June/July/Aug 2013

Cuts to the Quick

A new book argues that the cult of economic austerity demands human sacrifice

Kim Phillips-Fein


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Ordinary words can undergo strange transformations when they are used in politics. Outside of its economic context, the word austerity connotes something stern, bleak, undecorated, pared back to its elements. But the whole concept of cutting government programs during a recession—in other words, precisely when people may need them the most—seems not just strict but cruel. For example, New York City, in the aftermath of the 1975 fiscal crisis, laid off nearly a thousand firefighters—even though neighborhoods in the South Bronx and Brooklyn were in the midst of what later scholars have described as an “epidemic” of fire. The New York Times reported a few weeks ago on the rising numbers of Greek children suffering from hunger and malnutrition, as families who were, until quite recently, securely middle-class now find themselves subsisting on cabbages. So maybe the term austere is a better fit for the logic that dictates the making of such policy than for the policy proper: the studied official abstractions that place their users outside the burning buildings or beyond the struggles of the hungry children, and back in the comforting, seemingly manageable world of the budget columns in which fire stations and food aid are merely numbers on the page.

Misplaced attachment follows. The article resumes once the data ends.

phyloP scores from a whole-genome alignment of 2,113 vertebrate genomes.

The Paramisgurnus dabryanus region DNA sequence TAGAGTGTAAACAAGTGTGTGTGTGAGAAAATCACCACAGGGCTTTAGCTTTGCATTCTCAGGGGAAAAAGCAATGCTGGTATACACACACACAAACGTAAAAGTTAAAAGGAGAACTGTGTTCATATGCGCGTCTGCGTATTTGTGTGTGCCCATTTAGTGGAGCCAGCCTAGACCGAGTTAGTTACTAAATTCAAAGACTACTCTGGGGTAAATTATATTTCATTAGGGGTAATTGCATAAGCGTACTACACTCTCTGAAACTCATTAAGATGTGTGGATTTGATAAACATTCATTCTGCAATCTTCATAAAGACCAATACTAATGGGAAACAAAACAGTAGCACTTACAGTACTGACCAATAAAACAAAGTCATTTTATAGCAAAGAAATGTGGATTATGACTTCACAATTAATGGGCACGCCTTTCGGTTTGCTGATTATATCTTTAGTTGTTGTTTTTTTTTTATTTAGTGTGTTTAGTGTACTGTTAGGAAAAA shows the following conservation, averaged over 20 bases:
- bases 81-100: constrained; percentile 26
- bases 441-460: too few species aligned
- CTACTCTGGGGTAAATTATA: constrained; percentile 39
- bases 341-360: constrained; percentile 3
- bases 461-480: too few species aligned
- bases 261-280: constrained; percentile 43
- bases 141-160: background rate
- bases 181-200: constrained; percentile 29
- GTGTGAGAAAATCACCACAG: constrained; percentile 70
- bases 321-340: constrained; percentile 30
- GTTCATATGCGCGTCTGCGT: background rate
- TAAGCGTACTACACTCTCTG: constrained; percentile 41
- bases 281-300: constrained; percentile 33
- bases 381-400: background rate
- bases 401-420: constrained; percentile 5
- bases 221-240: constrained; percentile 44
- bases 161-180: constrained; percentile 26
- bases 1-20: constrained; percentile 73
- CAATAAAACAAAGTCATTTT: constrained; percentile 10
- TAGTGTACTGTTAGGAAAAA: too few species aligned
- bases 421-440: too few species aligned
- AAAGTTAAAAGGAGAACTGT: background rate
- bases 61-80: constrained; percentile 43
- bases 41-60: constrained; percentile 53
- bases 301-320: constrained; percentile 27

Much of the time, arguments about economic policy revolve around its likely impact on strictly economic outcomes: Will cutting taxes or increasing the minimum wage raise or lower unemployment? What impact might such choices have on GDP? But David Stuckler and Sanjay Basu, the authors of The Body Economic: Why Austerity Kills, take a different approach. While the book’s subtitle might seem melodramatic, Stuckler and Basu—public-health researchers at Oxford and Stanford universities, respectively—mean it quite literally. They make the case that shredding the social safety net in difficult economic times is not only bad for the economy, it also leads to deaths that could otherwise have been prevented.

Stuckler and Basu argue that the now-familiar tactic of eliminating government programs to resolve debt crises—making welfare benefits harder to access, closing hospitals, slashing social spending—has been a health disaster. They note that in different parts of the world austerity policies have been associated with rising rates of HIV infection, more heart attacks, and increased incidences of depression, alcoholism, and suicide. Instead of endorsing a moralistic ideology that blames alleged public excess for our economic ills, they suggest that we should pursue an “evidence-based” method of choosing policies: “We need to evaluate public policies with the same rigor that we use to evaluate new drug treatments and medical devices. Then we can make informed decisions about the tradeoffs: would you prefer a 0.3 percent lower budget deficit or 2,000 more dead Americans?” Most prescriptions for better health exhort the individual to live more righteously: Cut the corn syrup, stop smoking, and exercise! Basu and Stuckler suggest another approach: Make sure that you live in a country with a decent welfare state. Perhaps they could write a sequel—Live Longer in Canada. (Three years longer, on average.)